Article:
I must add that the election shows that the LDP has no alternatives to its present policies. There is no difference between the two candidates in that they are committed to continue the “structural reform” and “neoliberal” policies that have increased poverty and social gaps and in that they are calling for continued deployment of the Self-Defense Forces to the Indian Ocean and Iraq at the beck of the U.S. There may be some differences in their tactics, but their policies are same. The fact that the LDP has no alternatives to its current policies sheds light on the LDP’s political degeneration.

In the past, the LDP attempted to keep its government alive by presenting options, in economic policies, for example. When the Hashimoto government plunged Japan’s economy into a severe recession by shifting heavier burdens onto the public and cutting back welfare services based on the “structural reform” policy line in the late 1990s, the Obuchi cabinet that replaced the Hashimoto cabinet made some “adjustments” with tax cuts and a major increase in public works projects. Roughly speaking, the Nakasone cabinet in the 1980s and successive LDP governments switched between Keynesian policies and neoliberal policies or adopted both in an attempt to stay in existence. Today, however, the LDP has no other policy option than the collapsing neoliberal “structural reform” policy line that has increased poverty and social gaps and will only lead to an impasse.

With regard to relations with the U.S., even disregarding the rights and obligations set out in the Japan-U.S. Security Treaty, the LDP government is willing to support U.S. wars anywhere in the world under the “U.S.-Japan global alliance.” But elsewhere these policies have resulted in failure. Here, too, the LDP has lost political prudence and options.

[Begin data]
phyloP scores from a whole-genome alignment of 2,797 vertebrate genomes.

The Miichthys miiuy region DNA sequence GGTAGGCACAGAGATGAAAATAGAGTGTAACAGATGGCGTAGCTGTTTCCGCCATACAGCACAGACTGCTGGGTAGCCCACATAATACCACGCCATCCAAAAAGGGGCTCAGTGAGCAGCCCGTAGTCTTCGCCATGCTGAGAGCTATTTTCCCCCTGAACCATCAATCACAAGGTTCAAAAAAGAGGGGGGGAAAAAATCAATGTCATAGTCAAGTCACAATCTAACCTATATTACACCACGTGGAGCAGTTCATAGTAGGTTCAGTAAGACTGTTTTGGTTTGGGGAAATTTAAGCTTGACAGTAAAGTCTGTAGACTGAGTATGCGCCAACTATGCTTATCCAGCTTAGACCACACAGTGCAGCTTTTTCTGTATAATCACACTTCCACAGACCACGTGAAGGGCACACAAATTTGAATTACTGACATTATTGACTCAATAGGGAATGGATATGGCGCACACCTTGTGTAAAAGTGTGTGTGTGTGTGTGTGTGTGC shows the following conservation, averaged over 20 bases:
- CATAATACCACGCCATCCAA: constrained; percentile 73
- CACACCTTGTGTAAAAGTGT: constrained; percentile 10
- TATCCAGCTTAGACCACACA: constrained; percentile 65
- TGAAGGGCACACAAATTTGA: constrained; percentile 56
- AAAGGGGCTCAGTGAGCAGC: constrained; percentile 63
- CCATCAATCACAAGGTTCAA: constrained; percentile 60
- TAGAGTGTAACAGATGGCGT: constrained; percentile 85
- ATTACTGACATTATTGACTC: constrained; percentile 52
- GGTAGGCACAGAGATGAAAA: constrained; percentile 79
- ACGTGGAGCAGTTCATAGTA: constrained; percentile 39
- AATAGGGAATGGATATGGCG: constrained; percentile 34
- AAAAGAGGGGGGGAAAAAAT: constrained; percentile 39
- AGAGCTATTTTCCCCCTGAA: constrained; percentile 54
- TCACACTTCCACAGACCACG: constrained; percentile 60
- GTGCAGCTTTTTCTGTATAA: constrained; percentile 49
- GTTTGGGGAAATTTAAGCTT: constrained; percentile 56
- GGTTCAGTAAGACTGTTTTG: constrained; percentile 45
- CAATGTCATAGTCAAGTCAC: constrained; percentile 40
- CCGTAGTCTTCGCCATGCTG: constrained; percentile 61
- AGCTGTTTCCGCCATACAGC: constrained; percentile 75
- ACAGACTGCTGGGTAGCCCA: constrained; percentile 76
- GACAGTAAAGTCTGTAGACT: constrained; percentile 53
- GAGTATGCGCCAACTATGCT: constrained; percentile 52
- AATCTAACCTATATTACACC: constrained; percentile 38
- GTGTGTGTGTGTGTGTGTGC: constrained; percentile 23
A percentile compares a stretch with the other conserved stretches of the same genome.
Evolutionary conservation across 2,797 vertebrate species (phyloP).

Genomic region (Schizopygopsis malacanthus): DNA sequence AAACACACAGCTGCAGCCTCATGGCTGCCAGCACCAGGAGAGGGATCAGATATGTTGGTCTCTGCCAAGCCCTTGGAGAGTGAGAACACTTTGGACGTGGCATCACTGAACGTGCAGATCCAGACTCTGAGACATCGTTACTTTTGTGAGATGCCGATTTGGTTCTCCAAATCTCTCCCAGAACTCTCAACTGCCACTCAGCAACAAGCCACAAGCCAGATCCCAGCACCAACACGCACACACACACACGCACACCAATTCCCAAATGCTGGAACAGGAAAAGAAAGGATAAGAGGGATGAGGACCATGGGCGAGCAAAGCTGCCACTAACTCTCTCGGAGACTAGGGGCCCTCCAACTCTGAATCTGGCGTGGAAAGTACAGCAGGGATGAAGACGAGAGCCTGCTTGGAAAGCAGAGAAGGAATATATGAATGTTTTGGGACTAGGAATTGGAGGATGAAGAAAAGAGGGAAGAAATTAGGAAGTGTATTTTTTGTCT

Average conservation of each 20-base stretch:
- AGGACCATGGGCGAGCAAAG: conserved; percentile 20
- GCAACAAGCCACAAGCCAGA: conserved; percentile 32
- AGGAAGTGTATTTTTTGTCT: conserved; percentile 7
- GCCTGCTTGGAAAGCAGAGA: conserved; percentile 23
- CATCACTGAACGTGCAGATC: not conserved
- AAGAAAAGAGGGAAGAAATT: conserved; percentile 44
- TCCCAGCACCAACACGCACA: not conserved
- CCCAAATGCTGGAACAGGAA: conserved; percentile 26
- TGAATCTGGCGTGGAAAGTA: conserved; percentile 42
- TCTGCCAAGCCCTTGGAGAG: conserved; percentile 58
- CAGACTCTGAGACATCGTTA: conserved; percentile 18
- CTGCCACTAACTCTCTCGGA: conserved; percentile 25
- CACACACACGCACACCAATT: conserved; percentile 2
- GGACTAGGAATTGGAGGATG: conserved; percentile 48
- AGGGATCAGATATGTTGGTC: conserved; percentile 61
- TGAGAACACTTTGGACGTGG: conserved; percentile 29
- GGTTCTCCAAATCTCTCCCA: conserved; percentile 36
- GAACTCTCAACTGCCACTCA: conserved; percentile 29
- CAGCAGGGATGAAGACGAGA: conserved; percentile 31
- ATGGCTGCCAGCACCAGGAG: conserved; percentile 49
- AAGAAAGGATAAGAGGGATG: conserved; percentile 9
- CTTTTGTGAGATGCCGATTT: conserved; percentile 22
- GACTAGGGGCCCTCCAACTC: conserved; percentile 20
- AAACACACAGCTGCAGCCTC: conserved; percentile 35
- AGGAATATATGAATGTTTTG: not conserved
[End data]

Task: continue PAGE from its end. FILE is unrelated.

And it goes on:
Whoever is appointed as prime minister, his stance will be called into question towards the negative inheritance from the pro-Yasukuni Koizumi and Abe governments such as prime minister’s visits to Yasukuni Shrine, the wartime sex slavery issue, and the text screening policy of denying the historical facts about Okinawans’ wartime “mass suicides.”

Whoever becomes the prime minister, the next LDP government will face a political impasse and will be forced to hold a general election. While making every effort to force it to hold a general election, the JCP will put forward a new policy framework to replace the LDP-Komei Party government policies.

JCP’s policy on Diet election to nominate prime minister

Q: The JCP decided to support Democratic Party President Ozawa Ichiro in a runoff in the election to nominate the prime minister scheduled for September 25. In 1998, the JCP voted for then DPJ President Kan Naoto in the first round of elections. Do you think your past stance was wrong?

Shii: Today’s DPJ is different from that in the past. At that time, the DPJ advocated neither constitutional revision nor consumption tax hikes. I think it was appropriate to take such a stance in 1998. Today, however, there are wide differences in policy line between the JCP and the DPJ.

So, in this prime minister’s nomination election, the JCP will vote for the JCP representative in the first round election in the House of Councilors. The nomination of prime minister concerns cooperation in forming the government, and at present there is no condition to offer the DPJ such cooperation. Under the circumstances, we will take our own stance.

At the same time, in case of a runoff, the JCP will vote for the DPJ representative in the House of Councilors in order to express our stance against the ruling LDP-Komei Party. In the recent election, voters delivered an overwhelming verdict against the LDP-Komei Party policies. Taking this public judgment into consideration, the JCP has adopted this stance.

On the new JCP general election policy

Q: The JCP Fifth Central Committee Plenum decided to change its policy of running a JCP candidate in every single-seat constituency. Does this change imply the JCP’s willingness to cooperate with the DPJ?

Shii: Absolutely not. The reason that the Fifth CC Plenum reviewed the JCP policy of attempting to put up JCP candidates in all single-seat constituencies and decided to field JCP candidates in certain constituencies is that we have to effectively and positively make use of the JCP’s ability in order to increase the JCP votes and seats in the proportional representation election based on a realistic judgment of our present capabilities.

We adopted this policy independent of the political situation or the DPJ. Our policies on cooperation with opposition parties in the Diet as well as on the prime minister’s nomination election also have nothing to do with the new general election policy.

Q: Has the JCP been approached by the DPJ concerning this question?

Shii: No.